With its units stacked above ground-floor retail, the South Shore project has the feel of a distinct village or mini-city. The three buildings nearing completion are four, five and six stories, all with brick and stone finishes.
A wide boulevard, dotted with lampposts, runs down the middle of the project. The development will have yet-to-be announced restaurants and shops on the ground floor, along with a 5,000-square-foot fitness club.
In addition, Grayco this fall will start building a retail center on the south side of the project. Walgreens, Starbucks and AT&T will be among the retailers in the 42,000-square-foot center. Subsequent phases of the project will bring about 700 more residences, for a total of 1,200 units in six buildings, Gray said.
To date, Grayco has invested “well over $100 million” of the project’s estimated $200 million total cost, Gray said.
“I don’t know another project of that scale and scope in Austin by a single developer,” Gray said. “It will have a catapulting effect further to the east.”
For Gray, South Shore’s debut has required the patience of a developer who plans to be in the market for the long haul.
The project’s origins date to late 2006, when Grayco purchased the initial parcel for its first apartment community in Austin. Grayco bought the last parcel in 2011.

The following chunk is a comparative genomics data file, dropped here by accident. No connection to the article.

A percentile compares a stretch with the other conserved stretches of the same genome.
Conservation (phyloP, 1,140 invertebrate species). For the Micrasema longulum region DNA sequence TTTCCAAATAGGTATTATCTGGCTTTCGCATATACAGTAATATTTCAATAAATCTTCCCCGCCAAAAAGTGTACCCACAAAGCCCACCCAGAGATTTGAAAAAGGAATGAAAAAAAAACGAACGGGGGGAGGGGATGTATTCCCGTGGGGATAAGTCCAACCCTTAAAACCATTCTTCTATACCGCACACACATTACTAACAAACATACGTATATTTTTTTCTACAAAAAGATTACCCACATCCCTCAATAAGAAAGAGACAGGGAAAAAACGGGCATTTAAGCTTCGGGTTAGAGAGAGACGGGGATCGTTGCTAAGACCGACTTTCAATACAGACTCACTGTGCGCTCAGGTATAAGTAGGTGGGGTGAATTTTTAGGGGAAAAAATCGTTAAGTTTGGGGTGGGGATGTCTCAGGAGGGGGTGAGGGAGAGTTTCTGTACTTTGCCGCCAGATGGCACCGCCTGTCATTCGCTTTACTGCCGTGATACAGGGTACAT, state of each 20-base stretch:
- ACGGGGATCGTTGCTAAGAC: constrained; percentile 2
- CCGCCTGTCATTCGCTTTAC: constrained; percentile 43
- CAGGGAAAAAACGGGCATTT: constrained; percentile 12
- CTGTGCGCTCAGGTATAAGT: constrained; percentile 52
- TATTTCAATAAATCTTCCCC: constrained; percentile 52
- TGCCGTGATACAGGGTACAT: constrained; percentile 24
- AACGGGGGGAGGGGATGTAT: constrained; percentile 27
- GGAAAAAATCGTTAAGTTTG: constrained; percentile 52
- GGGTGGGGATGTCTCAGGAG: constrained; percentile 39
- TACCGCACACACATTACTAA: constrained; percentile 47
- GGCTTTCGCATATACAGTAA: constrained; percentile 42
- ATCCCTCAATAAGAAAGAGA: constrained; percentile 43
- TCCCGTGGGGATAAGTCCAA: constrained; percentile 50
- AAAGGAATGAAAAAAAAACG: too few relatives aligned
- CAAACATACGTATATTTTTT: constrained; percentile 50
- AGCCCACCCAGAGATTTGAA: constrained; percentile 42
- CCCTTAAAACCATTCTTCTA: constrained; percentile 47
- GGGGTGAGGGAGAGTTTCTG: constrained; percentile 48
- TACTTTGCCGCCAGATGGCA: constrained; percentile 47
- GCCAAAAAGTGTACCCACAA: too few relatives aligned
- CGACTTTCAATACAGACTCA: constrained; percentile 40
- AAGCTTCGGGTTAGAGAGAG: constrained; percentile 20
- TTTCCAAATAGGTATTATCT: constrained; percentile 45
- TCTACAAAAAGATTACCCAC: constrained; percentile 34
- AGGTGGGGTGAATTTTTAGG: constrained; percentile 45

The project faced delays due to everything from the economic downturn to zoning issues and a dispute over the height initially proposed for some of the buildings — up to 120 feet.
Gray said his daughter Lauren, who will start at the University of Texas this fall, was a sixth-grader when the project began. Last year, he said, she asked, “Daddy, is it going to be finished by the time I graduate?”
Building up, pricing out?
Grayco’s project is among several upscale apartment projects rising in the area that are replacing older units whose tenants have been forced to find housing elsewhere.
One of the newly opened projects, Lakeshore Pearl, has topped the leasing expectations of the developer, Austin-based Cypress Real Estate Advisors. With 230 units, the project is almost fully leased.
Rents average $1,200 a month for one-bedroom units, $1,800 a month for two bedrooms and $2,100 a month for three bedrooms, said Shelley Watson, managing director with Greystar Real Estate Partners, which is managing and leasing the complex.
Just north of Lakeshore Pearl, Cypress is preparing to break ground in October on a new phase with 295 units that is expected to open in late 2014.
Grayco tore down 682 aging units to make way for its project. It will charge rents ranging from about $1,200 a month for a unit with 600 square feet to $3,600 a month for a unit with 1,800 square feet.